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Texting on TV Shows

Characters using mobile phones on TV shows have been around for awhile. Lately, I’ve been paying attention to when texting practices–reading and writing texts become plot devices that point to the arc of an episode, sometimes even the meter and structure of the whole show. I haven’t found the first case of text messaging on TV, but I have two hypotheses.

The first long-term commitment to texting as a plot device in an American serial tv show over multiple seasons that I remember would probably be Veronica Mars with her t-mobile sidekick (starting in 2004). At some point between seasons 1 and 2, Veronica’s cell phone use becomes an indelible part of her super sleuthing powers. More on that later. The sidekick was one of the first smartphones with internet access for IM chatting, it didn’t really have apps, but Veronica made use of the email, texting, and the camera on her phone to solve crimes and keep in touch with her dad.

The Real World/Road Rules Challenge show that’s been running since 1998 is another example of texts marking a specific plot point in the show. Since 2005 it has used texts from the host, “clues from T.J.” to hint at the ensuing team challenge of each episode. Besides advertising for a mobile network provider, the texts usually emphasize the place-ness of the challenge by telling the contestants what to wear and guess at what’s in store: “Bring your speedos and get ready for a splash.”

Camila reading a text from TJ

My favorite example of texting as a substantial plot device in a series is Pretty Little Liars. The show starts a year after the queen bee of a group of girls has disappeared. The clique receives texts from each other and a mysterious bully named ‘A’ several times an episode (except for when Adam Lambert guests and they’re all proximate to each other). PLL will occasionally use MMS but unfortunately relies on mock-ups of texts and mobile operating systems, so reading over a character’s shoulder can look a little ham fisted since the font size appears to be 36 pt. Several times throughout a season PLL will end with all four girls’ phones text alerting for a cliff-hanger (usually during a mid-season break). PLL also uses texting to engage the audience, you can even sign up for text alerts and updates from A!

Mobile phones aren’t the first time the introduction of a communication device moves the plot of a show along. The telephone practically has a whole b-plot arc once it is introduced in Downtown Abbey, season 2. But the different ways mobile phones are used by characters at different times for different reasons are worth noting. For example, The Good Wife‘s Alisha gets calls from work but mostly texts from her teenaged kids; while Kalinda, the firm’s private investigator uses her phone in multiple ways (like Veronica Mars) to gather evidence for her work, and there is usually a wink to the audience when someone else answers her mobile or she picks it up to hang up right away. It’s also fun to notice when using a mobile phone to make calls is terribly behind the times in a present-day show. I’m thinking especially here of Linden on The Killing who constantly calls her son Jack. Everyone with a teenager in their life knows it’s better to text than call. No big deal, The Killing has been critiqued for some of the silly coincidences with cell phone habits of its lead characters and treating the audience as if we don’t have smartphones and are too stupid to know how people actually use them (cf. article & comments).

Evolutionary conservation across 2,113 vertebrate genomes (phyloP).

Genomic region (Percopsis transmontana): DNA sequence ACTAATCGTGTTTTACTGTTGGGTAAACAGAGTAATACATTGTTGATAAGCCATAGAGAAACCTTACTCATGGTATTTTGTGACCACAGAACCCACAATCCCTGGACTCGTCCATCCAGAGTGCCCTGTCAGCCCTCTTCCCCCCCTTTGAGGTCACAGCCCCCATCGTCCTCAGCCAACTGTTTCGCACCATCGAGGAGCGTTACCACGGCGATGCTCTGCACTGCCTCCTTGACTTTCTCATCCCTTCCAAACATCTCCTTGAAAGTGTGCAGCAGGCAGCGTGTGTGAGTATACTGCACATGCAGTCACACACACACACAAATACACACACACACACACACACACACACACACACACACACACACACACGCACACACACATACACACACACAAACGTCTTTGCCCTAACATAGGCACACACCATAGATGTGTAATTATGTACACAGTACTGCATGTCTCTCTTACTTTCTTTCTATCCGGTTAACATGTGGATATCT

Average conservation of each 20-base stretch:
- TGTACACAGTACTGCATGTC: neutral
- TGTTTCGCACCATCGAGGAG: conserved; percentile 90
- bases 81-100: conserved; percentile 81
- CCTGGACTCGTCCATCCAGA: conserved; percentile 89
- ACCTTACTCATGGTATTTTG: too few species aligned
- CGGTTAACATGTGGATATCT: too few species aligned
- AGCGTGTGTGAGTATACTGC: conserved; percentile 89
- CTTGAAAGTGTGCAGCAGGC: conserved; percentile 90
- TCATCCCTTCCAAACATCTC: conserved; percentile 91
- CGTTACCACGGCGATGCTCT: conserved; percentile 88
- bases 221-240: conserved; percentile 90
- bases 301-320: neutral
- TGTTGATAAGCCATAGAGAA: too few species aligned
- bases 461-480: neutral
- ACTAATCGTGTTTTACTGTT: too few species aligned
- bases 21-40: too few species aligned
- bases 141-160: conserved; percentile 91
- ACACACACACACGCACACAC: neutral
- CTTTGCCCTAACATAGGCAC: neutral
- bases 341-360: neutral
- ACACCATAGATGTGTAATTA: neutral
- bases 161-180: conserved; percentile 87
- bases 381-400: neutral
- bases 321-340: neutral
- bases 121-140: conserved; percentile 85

I would be remiss if I did not mention the ultimate tv & texting exemplar series: Gossip Girl. The confluence of smartphones, class and blog updates (“Gossip Girl blasts”) underscore the action of this show. I haven’t actively watched this show for three seasons, but the important thing to mention here is that the production does its due diligence with product placement, multiple modes of use, network coverage and shifting contracts because each character uses new handsets (almost) every episode. This revolving door of mobile devices means that the first six seasons GG are an archive of smartphones as dead media. Anyone remember Blair Waldorf’s Blackberry Tour 9630?? Speaking of dying media, occasionally we see the operating systems of these phones with different version updates for their messaging apps (which aren’t mock ups and actually get screen time). A memorable one for me was when Nate Archibald busted out a windows Kin phone, and we were all like whaaaaaa?

There are other layers of cell phone symbology here (nerd alert) that tie Gossip Girl to the original texting tv show: the anonymous titular narrator of GG is voiced by Kirsten Bell, who got her start on Veronica Mars. Also, GG, PLL, and Veronica Mars all started off as YA novels.

2 Comments

  1. Lawson wrote:

    Great digging here! I’ve always been fascinated by the structure of texting in Gossip Girl. I think the show itself is a wider reflection on youth media and its associated acts of shaming, publicness, etc. but it’s also an interesting representation of the shift between old (TV) and new (mobile) media regimes, which the show works into its plot and marketing.

    Thursday, October 25, 2012 at 12:32 am | Permalink
  2. smart phone wrote:

    I just added this blog to my google reader, excellent stuff. Can not get enough!

    Thursday, March 28, 2013 at 8:08 pm | Permalink